Dr. Shaun R. Harper, director of the Center for the Study of Race and Equity at the University of Pennsylvania, recently published the results of a study of academically successful male students of color from 40 high schools in New York City.  Rather than dwell on the negative stereotypes that are promoted about the urban Black male, his research focused on the strategies that the successful ones in this demographic used to succeed in high school and beyond.

The full report provides an overview of the study, the historical backdrop, and the research process, but what did he find are some of the specific strategies of successful Black and Latino adolescent males?  The conclusion of the report suggests several specific actions for each of the stakeholder groups, but this post will focus on what parents and families can do to foster success in school for Black boys:

  • Parents must consistently reinforce the value of education to their sons.  They need to share their high expectations.  “Almost all the students we interviewed said attending school, performing well, and going to college were never optional.”  Often, it helps for parents to share their difficulty finding employment opportunities if they had not attended college, or they did have college degrees, they explained how the degree opened doors of employment that would have been unavailable without it.  Members of the extended family also reinforced the value of education as well.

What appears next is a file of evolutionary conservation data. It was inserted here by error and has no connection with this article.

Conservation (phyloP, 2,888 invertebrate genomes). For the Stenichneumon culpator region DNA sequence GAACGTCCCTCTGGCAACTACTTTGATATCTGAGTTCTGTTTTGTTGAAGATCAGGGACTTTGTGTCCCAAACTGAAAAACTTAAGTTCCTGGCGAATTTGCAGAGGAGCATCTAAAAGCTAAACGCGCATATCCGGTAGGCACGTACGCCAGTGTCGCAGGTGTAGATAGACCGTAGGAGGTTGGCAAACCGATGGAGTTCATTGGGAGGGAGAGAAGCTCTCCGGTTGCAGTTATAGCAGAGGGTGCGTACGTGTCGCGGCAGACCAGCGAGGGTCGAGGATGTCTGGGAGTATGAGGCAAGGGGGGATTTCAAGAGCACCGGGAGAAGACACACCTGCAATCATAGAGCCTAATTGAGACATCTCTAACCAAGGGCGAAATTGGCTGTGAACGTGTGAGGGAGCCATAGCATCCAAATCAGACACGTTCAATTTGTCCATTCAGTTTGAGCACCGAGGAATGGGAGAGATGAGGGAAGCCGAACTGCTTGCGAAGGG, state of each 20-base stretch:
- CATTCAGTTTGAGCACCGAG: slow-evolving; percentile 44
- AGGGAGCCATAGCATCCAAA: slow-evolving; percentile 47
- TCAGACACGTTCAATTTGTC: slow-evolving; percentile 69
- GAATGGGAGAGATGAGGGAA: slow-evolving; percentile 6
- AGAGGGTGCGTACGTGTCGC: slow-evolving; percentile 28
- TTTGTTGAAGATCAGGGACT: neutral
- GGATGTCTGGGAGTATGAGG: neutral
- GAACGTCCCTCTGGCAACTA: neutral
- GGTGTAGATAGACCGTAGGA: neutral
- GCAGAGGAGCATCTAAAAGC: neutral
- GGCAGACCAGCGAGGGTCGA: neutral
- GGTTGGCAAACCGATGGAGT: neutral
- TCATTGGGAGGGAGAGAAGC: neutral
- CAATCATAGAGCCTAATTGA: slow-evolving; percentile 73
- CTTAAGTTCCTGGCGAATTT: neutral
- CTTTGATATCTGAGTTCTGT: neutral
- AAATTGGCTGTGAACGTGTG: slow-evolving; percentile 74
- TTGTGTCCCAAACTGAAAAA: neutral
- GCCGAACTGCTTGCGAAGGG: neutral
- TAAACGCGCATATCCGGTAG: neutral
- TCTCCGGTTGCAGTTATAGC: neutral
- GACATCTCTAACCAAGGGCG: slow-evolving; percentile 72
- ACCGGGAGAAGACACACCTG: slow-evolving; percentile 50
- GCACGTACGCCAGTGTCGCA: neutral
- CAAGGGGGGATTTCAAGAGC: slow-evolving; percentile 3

• Parents of successful boys were strict with them, but they were not “mean or abusive.”  These parents restricted the amount of time their sons spent outside—especially in urban settings.  Harper suggests that since outdoor plat is important, parents might enroll their sons in urban youth sports leagues or supervised outdoor playtime; however, he recommends that boys not be allowed outside for several hours after dark.
  • Parents can prepare their sons for college in the following ways:
    • Enroll your son in SAT prep courses and pre-college prep courses that include Saturday workshops, college tours, financial aid counseling, standardized test prep, and academic skills development.
    • Emphasize the need to finish college.  Since the following activities improve students’ chances of academic success, parents of college students need to check in with them frequently to learn…
      • …how well they are performing academically,
      • …the organizations that they have joined,
      • …the leadership roles that they want to have,
      • …the “meaningful” relationships that they’ve developed with campus administrators and professors outside of class, and
      • …the internships and summer research programs to which they have applied.